Diana Gonzalez started kindergarten in Mexico City.
But midway through that year, her mother, Romualda Bessies, decided to move with Diana and her two sisters to Corvallis, in hopes of giving her daughters a better education and a better life.
And Monday will mark the fulfillment of that dream as Gonzalez, the youngest of the three daughters, joins her sisters as graduates of Corvallis High School and follows her sisters into college.
Gonzalez said repaying her mother for working 12-plus hour days in the fields for years to support the family alone was a powerful motivator for her to do well in school.
“I want to repay her by working hard to study and eventually support her,” said Gonzalez.
Gonzalez said after moving to Corvallis she was enrolled in the dual immersion program at Garfield Elementary School.
“Elementary school was hard because I was learning a new language,” she said.
She qualified to move out of English development classes in fifth grade, but has continued to take dual immersion electives through middle and high school and will graduate with a bilingual diploma seal.
Gonzalez said she struggled a bit early in high school, failing a math class.
“Freshman year was hard because I didn’t put that much effort into my math class,” she said.
You have free articles remaining.
But Gonzalez was in the CHS’ AVID college preparation program and was able to gain the study skills to improve in math.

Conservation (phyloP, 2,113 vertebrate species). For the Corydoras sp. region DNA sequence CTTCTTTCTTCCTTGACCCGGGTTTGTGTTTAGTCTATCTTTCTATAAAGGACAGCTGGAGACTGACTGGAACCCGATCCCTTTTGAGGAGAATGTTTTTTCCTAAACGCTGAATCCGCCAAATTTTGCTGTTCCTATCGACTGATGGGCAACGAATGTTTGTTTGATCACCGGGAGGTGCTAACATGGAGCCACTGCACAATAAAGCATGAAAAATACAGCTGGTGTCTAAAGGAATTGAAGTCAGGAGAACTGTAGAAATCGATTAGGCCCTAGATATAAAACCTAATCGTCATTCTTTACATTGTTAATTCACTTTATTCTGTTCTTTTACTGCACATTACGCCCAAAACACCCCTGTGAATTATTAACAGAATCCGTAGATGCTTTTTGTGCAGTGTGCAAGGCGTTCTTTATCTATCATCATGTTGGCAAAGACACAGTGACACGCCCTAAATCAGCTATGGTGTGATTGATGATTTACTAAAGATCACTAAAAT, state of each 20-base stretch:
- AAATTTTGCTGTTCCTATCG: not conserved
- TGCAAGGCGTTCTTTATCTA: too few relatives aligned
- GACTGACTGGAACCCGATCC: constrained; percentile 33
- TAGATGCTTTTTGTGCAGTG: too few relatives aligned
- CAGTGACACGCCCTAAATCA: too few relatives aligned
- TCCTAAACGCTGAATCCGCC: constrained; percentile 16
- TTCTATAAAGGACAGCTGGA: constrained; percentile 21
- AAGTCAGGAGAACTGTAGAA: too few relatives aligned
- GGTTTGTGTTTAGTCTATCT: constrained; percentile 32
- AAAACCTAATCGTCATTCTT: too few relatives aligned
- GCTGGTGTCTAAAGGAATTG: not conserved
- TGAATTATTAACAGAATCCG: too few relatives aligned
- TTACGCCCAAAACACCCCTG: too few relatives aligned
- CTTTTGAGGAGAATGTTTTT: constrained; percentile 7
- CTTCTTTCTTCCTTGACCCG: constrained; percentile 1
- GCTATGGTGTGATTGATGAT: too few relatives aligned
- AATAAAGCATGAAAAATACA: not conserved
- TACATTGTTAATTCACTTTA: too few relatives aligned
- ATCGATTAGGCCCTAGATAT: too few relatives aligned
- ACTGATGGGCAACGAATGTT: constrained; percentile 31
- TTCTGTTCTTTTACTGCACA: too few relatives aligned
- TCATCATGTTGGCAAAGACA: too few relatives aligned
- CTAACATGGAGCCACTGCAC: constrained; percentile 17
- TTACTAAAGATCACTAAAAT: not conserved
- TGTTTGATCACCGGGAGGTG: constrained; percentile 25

And Gonzalez said she has grown in other ways through high school.
“The biggest challenge for me was my shyness,” she said, saying she didn’t want to speak English because she was afraid of other students making fun of her. However, she and a friend decided to do the Mr. and Ms. Spartan charity fundraising competition this year, which gave her a lot of confidence.
“It really helped me a lot, especially to lose my shyness,” she said.
Amanda Filloy Sharp, who has taught Gonzalez in dual immersion classes at CHS, said Gonzalez has gained confidence throughout high school, but especially this year.
"She has found her voice, and has begun to use it for advocacy, speaking openly about challenges that many students face, but that few are willing to address," Filloy Sharp said. "Diana has always been well-liked by everyone, but this year I have seen her approach friendships and community in a new way, embracing her own role in both academic and social leadership. It has been inspiring to witness her bravery and her personal development."
Gonzalez now plans to enroll at Linn-Benton Community College in the fall, and later transfer to Western Oregon University to become a dual immersion teacher herself to be able to help dual language learners like she was.
“I would tell them to try hard and don’t feel less than other students,” she said of advice she’d give students like herself. “If you try hard and set your goal, you will eventually get there.”
Filloy Sharp said the dual immersion field desperately needs teachers with Gonzalez's background.
"She would be an outstanding liaison for her students and her community, and she would offer invaluable and irreplaceable perspective to any faculty."